“Haykakan Zhamanak” rounds on Mikael Minasian, former President Serzh Sarkisian’s once influential son-in-law who strongly criticized Armenia’s current government in a video message circulated last week. “His main message was that what happened in Armenia was not a revolution but a meaningless change [of government,] that the new authorities are a continuation of the old ones and have changed nothing, and that the country is headed to an inevitable disaster,” writes the pro-government paper. By this logic, it says tartly, Sarkisian’s regime was also steering Armenia to a disaster. “Mikael Minasian is right on one issue: there can be no return to the old [times,]” concludes the paper. “And this also applies to those whose main merit is, so to speak, friendly ties with the past.”
“Aravot” hopes that there will be no pre-term general elections in Armenia. “But if fresh elections are held after all, one of the two scenarios will probably be at play,” writes the paper. “Either disagreements within the ruling team will reach a point where the prime minister [Nikol Pashinian] will decide to once again seek citizens’ vote of confidence or there will be another coup by security agencies and the military behind which will be Robert Kocharian. The latter scenario worked in 1998. The authorities must forestall this variant in the most resolute way. Ordinary citizens must also say no to it. Fortunately, the likelihood of that ‘no’ is now higher because by 1998 most citizens already disliked, to put it mildly, the head of state [Levon Ter-Petrosian.]” The paper says that Kocharian has again become a “political factor” because of mistakes made by the current authorities. Still, it defends the authorities, saying that they are up against a “group of people not indifferent to blood.”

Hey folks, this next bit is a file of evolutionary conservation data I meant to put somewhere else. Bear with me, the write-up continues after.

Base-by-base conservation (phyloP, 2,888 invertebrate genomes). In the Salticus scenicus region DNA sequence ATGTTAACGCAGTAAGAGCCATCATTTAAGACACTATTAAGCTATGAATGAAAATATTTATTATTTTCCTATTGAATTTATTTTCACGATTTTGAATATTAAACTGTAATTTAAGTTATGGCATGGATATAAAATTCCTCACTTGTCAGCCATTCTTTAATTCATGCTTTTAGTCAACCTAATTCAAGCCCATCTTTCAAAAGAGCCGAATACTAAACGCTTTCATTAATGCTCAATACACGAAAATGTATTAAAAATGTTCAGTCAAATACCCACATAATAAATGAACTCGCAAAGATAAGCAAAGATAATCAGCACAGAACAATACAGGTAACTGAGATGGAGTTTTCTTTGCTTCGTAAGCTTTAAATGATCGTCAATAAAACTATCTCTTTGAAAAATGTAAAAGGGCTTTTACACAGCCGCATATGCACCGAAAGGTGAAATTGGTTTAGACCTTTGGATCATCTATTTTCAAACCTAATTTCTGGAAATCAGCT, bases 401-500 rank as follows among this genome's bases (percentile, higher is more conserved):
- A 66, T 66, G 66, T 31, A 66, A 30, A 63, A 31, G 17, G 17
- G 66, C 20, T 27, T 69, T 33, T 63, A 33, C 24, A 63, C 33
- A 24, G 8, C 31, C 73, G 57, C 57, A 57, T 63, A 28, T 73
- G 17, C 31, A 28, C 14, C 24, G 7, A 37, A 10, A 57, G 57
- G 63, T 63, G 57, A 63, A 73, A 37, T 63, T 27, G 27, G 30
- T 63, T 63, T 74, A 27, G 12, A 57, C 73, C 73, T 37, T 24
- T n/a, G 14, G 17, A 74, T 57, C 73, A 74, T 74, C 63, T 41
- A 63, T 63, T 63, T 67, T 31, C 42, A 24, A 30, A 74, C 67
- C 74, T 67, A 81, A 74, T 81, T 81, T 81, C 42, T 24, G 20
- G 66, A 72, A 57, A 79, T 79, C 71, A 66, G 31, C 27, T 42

“Clearly, our law-enforcement system has problems with Russian law-enforcement structures, and as a result of a lack of cooperation [between them] we have privileged criminal suspects,” writes “Zhoghovurd.” The paper argues that Russia has refused to extradite former Armenian Defense Minister Mikael Harutiunian and the former head of Armenia’s Service for the Mandatory Execution of Judicial Acts, Mihran Poghosian. It claims that Russian law-enforcement officials could have acted differently had their Armenian colleagues presented them with “irrefutable” evidence in support of the accusations brought against Harutiunian and Poghosian.